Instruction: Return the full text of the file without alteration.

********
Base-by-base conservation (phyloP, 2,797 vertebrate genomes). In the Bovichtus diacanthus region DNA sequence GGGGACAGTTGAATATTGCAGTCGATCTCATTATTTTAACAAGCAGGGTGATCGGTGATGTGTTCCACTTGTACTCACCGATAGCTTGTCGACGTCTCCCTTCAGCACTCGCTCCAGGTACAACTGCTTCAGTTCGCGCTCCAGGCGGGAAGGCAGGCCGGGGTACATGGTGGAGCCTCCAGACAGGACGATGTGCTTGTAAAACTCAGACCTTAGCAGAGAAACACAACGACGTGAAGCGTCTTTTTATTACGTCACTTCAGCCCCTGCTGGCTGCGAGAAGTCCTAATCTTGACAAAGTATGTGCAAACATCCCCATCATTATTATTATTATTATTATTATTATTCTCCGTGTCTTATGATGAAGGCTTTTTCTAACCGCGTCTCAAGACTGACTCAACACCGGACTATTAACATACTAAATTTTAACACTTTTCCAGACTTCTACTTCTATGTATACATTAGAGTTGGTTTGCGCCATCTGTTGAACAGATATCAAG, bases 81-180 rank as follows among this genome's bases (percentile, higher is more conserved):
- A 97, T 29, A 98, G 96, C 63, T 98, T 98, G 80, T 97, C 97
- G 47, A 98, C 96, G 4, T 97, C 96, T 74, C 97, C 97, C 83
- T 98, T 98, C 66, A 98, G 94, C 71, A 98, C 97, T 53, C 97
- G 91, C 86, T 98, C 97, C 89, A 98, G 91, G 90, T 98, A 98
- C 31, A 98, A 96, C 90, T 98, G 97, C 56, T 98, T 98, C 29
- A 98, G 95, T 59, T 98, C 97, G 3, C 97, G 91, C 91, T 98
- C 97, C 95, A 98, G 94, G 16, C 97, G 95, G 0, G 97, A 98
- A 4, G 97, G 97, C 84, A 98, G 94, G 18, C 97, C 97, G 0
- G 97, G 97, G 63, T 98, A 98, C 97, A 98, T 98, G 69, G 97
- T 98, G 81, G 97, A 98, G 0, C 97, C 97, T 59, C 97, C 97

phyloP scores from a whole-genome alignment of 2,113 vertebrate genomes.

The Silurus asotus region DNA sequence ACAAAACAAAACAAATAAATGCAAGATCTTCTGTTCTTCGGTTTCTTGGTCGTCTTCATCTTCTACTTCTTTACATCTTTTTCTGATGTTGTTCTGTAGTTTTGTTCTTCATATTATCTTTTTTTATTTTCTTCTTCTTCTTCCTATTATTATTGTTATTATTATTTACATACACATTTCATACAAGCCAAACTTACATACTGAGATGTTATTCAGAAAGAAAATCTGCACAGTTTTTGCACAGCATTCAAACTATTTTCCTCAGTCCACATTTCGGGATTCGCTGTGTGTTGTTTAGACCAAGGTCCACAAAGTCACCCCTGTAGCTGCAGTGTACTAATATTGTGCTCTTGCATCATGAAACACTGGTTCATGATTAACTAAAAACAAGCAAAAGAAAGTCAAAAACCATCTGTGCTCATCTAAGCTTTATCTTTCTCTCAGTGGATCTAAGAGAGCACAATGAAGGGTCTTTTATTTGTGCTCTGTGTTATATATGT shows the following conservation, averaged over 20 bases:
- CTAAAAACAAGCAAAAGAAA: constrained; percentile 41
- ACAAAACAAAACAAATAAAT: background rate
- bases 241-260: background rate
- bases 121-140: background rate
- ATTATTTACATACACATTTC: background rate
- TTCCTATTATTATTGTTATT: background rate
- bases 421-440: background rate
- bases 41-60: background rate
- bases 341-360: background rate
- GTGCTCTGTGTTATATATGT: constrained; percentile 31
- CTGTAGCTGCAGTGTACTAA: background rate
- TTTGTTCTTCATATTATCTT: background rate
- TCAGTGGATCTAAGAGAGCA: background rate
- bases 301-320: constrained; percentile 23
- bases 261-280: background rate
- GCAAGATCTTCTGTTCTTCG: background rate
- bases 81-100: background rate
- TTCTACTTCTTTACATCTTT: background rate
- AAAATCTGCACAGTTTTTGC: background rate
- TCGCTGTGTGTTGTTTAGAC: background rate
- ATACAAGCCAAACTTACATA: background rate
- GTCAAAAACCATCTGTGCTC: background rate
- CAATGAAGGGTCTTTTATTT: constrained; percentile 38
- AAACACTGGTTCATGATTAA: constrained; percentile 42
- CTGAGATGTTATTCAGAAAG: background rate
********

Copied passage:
Base-by-base conservation (phyloP, 2,797 vertebrate genomes). In the Bovichtus diacanthus region DNA sequence GGGGACAGTTGAATATTGCAGTCGATCTCATTATTTTAACAAGCAGGGTGATCGGTGATGTGTTCCACTTGTACTCACCGATAGCTTGTCGACGTCTCCCTTCAGCACTCGCTCCAGGTACAACTGCTTCAGTTCGCGCTCCAGGCGGGAAGGCAGGCCGGGGTACATGGTGGAGCCTCCAGACAGGACGATGTGCTTGTAAAACTCAGACCTTAGCAGAGAAACACAACGACGTGAAGCGTCTTTTTATTACGTCACTTCAGCCCCTGCTGGCTGCGAGAAGTCCTAATCTTGACAAAGTATGTGCAAACATCCCCATCATTATTATTATTATTATTATTATTATTCTCCGTGTCTTATGATGAAGGCTTTTTCTAACCGCGTCTCAAGACTGACTCAACACCGGACTATTAACATACTAAATTTTAACACTTTTCCAGACTTCTACTTCTATGTATACATTAGAGTTGGTTTGCGCCATCTGTTGAACAGATATCAAG, bases 81-180 rank as follows among this genome's bases (percentile, higher is more conserved):
- A 97, T 29, A 98, G 96, C 63, T 98, T 98, G 80, T 97, C 97
- G 47, A 98, C 96, G 4, T 97, C 96, T 74, C 97, C 97, C 83
- T 98, T 98, C 66, A 98, G 94, C 71, A 98, C 97, T 53, C 97
- G 91, C 86, T 98, C 97, C 89, A 98, G 91, G 90, T 98, A 98
- C 31, A 98, A 96, C 90, T 98, G 97, C 56, T 98, T 98, C 29
- A 98, G 95, T 59, T 98, C 97, G 3, C 97, G 91, C 91, T 98
- C 97, C 95, A 98, G 94, G 16, C 97, G 95, G 0, G 97, A 98
- A 4, G 97, G 97, C 84, A 98, G 94, G 18, C 97, C 97, G 0
- G 97, G 97, G 63, T 98, A 98, C 97, A 98, T 98, G 69, G 97
- T 98, G 81, G 97, A 98, G 0, C 97, C 97, T 59, C 97, C 97

phyloP scores from a whole-genome alignment of 2,113 vertebrate genomes.

The Silurus asotus region DNA sequence ACAAAACAAAACAAATAAATGCAAGATCTTCTGTTCTTCGGTTTCTTGGTCGTCTTCATCTTCTACTTCTTTACATCTTTTTCTGATGTTGTTCTGTAGTTTTGTTCTTCATATTATCTTTTTTTATTTTCTTCTTCTTCTTCCTATTATTATTGTTATTATTATTTACATACACATTTCATACAAGCCAAACTTACATACTGAGATGTTATTCAGAAAGAAAATCTGCACAGTTTTTGCACAGCATTCAAACTATTTTCCTCAGTCCACATTTCGGGATTCGCTGTGTGTTGTTTAGACCAAGGTCCACAAAGTCACCCCTGTAGCTGCAGTGTACTAATATTGTGCTCTTGCATCATGAAACACTGGTTCATGATTAACTAAAAACAAGCAAAAGAAAGTCAAAAACCATCTGTGCTCATCTAAGCTTTATCTTTCTCTCAGTGGATCTAAGAGAGCACAATGAAGGGTCTTTTATTTGTGCTCTGTGTTATATATGT shows the following conservation, averaged over 20 bases:
- CTAAAAACAAGCAAAAGAAA: constrained; percentile 41
- ACAAAACAAAACAAATAAAT: background rate
- bases 241-260: background rate
- bases 121-140: background rate
- ATTATTTACATACACATTTC: background rate
- TTCCTATTATTATTGTTATT: background rate
- bases 421-440: background rate
- bases 41-60: background rate
- bases 341-360: background rate
- GTGCTCTGTGTTATATATGT: constrained; percentile 31
- CTGTAGCTGCAGTGTACTAA: background rate
- TTTGTTCTTCATATTATCTT: background rate
- TCAGTGGATCTAAGAGAGCA: background rate
- bases 301-320: constrained; percentile 23
- bases 261-280: background rate
- GCAAGATCTTCTGTTCTTCG: background rate
- bases 81-100: background rate
- TTCTACTTCTTTACATCTTT: background rate
- AAAATCTGCACAGTTTTTGC: background rate
- TCGCTGTGTGTTGTTTAGAC: background rate
- ATACAAGCCAAACTTACATA: background rate
- GTCAAAAACCATCTGTGCTC: background rate
- CAATGAAGGGTCTTTTATTT: constrained; percentile 38
- AAACACTGGTTCATGATTAA: constrained; percentile 42
- CTGAGATGTTATTCAGAAAG: background rate